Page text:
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Why Lenders Should Care about the Supreme Court
Author: Barry Johnson and David O’Dens
Each year the United States Supreme Court hears only a handful of cases presented to them. It’s rare that the Court agrees to hear a case that affects commercial and consumer lenders. This year, however, two cases are before the court which can have a significant impact to the lending community. And the death of Justice Scalia will impact the decisions of the Court. The first of these cases – decided on March 23 – resulted in a 4-4 decision with no opinion, essentially leaving an important issue undecided.
In Hawkins v. Community Bank of Raymore, the Supreme Court was asked to decide who an “applicant” is under the Equal Credit Opportunity Act (ECOA). This case involves facts that lenders face every day. A Husband asked a bank to finance a real estate project. In the course of negotiating the terms of the loan, the Bank required Husband’s wife to guarantee the debt. This is a common loan condition. There was a default and following foreclosure the Bank sued Wife for the deficiency balance.
The Wife alleged that the Bank violated the ECOA by requiring her to guarantee her husband’s debt. The trial court disagreed, holding that the Wife was not an “applicant” for credit, as the ECOA only allows “applicants” for credit to sue. On appeal, the 8th Circuit Court of Appeals agreed with the Bank, and held that the Wife could not sue under ECOA.
The Supreme Court accepted the case late last year to resolve what is called a “circuit split”. A circuit split occurs when two courts of appeal disagree on the same question. Here the 8th Circuit held that a guarantor is not an “applicant”. However another court – the 6th circuit – has held that guarantors are applicants under ECOA and therefore have a right to sue lenders under the statute.
Oral argument was held before the death of Justice Scalia. On March 23, the Court summarily affirmed the 8th circuit in a 4-4 vote without opinion. The effect of this evenly divided vote is to affirm the 8th circuit’s opinion (meaning that the guarantor cannot sue) but not establishing any “precedent” for future cases. There still exists a circuit split of opinion meaning that the same case would be decided differently depending upon where the alleged violation occurs. While oral argument is not a perfect test of the position of a Justice, it seems clear that Justice Scalia would have provided the necessary 5th vote to affirm the 8th circuit’s opinion, and therefore resolve the issue in favor of the lender making that holding binding on all courts.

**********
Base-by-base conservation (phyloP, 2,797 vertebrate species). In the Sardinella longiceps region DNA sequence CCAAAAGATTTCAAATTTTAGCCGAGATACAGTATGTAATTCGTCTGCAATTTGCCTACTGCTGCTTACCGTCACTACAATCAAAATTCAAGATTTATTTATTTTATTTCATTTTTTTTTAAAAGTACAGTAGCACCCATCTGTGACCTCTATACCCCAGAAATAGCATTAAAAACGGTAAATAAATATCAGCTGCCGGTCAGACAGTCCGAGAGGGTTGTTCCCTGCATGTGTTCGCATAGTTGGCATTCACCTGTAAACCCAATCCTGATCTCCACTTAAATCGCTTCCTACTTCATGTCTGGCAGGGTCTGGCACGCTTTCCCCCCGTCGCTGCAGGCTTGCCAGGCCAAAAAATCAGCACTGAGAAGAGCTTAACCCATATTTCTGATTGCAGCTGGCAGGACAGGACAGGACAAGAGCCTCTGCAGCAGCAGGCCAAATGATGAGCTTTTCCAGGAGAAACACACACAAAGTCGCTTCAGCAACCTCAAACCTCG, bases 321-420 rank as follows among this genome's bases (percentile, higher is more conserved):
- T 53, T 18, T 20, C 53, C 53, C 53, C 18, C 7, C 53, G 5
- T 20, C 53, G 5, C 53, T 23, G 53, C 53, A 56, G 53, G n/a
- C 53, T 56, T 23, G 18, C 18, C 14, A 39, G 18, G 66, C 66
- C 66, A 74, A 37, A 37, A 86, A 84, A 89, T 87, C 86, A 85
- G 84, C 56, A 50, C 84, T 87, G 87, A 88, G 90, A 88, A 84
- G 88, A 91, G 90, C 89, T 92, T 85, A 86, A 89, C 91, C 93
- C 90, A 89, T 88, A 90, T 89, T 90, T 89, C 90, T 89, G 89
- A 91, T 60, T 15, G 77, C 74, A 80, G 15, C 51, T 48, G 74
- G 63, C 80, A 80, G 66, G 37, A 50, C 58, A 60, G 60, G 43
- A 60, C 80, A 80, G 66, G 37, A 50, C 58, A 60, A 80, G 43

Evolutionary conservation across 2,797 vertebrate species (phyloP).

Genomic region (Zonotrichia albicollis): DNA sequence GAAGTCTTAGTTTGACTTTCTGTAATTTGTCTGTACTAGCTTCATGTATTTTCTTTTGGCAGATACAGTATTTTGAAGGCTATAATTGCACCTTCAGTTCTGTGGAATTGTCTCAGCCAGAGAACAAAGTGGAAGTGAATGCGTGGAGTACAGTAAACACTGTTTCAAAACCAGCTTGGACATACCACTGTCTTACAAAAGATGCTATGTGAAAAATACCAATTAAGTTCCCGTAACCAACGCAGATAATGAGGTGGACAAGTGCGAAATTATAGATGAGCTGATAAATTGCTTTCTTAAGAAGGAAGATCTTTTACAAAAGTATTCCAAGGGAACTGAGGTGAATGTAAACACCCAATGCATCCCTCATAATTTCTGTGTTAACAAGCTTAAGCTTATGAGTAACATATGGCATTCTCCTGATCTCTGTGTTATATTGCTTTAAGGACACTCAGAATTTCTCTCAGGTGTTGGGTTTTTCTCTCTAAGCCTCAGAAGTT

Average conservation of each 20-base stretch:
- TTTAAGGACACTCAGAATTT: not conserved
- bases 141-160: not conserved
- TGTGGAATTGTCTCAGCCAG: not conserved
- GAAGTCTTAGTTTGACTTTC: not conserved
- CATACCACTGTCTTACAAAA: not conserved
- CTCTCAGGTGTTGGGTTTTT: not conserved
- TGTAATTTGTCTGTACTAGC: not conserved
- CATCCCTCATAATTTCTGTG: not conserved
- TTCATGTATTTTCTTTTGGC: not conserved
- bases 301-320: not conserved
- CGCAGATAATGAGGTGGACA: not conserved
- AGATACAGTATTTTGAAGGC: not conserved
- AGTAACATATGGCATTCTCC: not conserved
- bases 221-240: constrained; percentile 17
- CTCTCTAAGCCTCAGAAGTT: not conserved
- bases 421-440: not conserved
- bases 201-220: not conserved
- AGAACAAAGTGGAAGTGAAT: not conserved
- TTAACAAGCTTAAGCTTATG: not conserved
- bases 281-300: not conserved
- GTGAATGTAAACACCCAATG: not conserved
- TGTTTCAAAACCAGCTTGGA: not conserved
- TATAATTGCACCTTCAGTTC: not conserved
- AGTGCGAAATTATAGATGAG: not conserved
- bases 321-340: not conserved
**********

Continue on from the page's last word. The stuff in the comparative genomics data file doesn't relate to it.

A second case, Speko v. Robins, was also argued before the death of Judge Scalia. This case – though it does not directly involve a lender – has a significant impact on consumer lending. At issue in Speko is the ability of a consumer to sue under a federal statute when the consumer has not suffered economic harm. This issue was presented to the Court a number of years ago in another case which the Court ultimately dismissed as being “improvidently granted”. The Real Estate Settlement Procedures Act, for example, allows a consumer to sue for violations of that act. The statute, however, is silent as to whether the consumer has to suffer actual harm or damages to sue. Speko presents an opportunity for the Court to decide whether economic harm is required to sue under RESPA, and other consumer statutes.
Oral arguments once again would lead one to believe that Justice Scalia would not imply a right of action (suing with no damages) unless that right is clearly expressed in the statute. Now, there is a prospect that for the second time in three terms, the issue will not be resolved by the Court if the Court divides upon ideological lines and resolves the case with a 4-4 vote.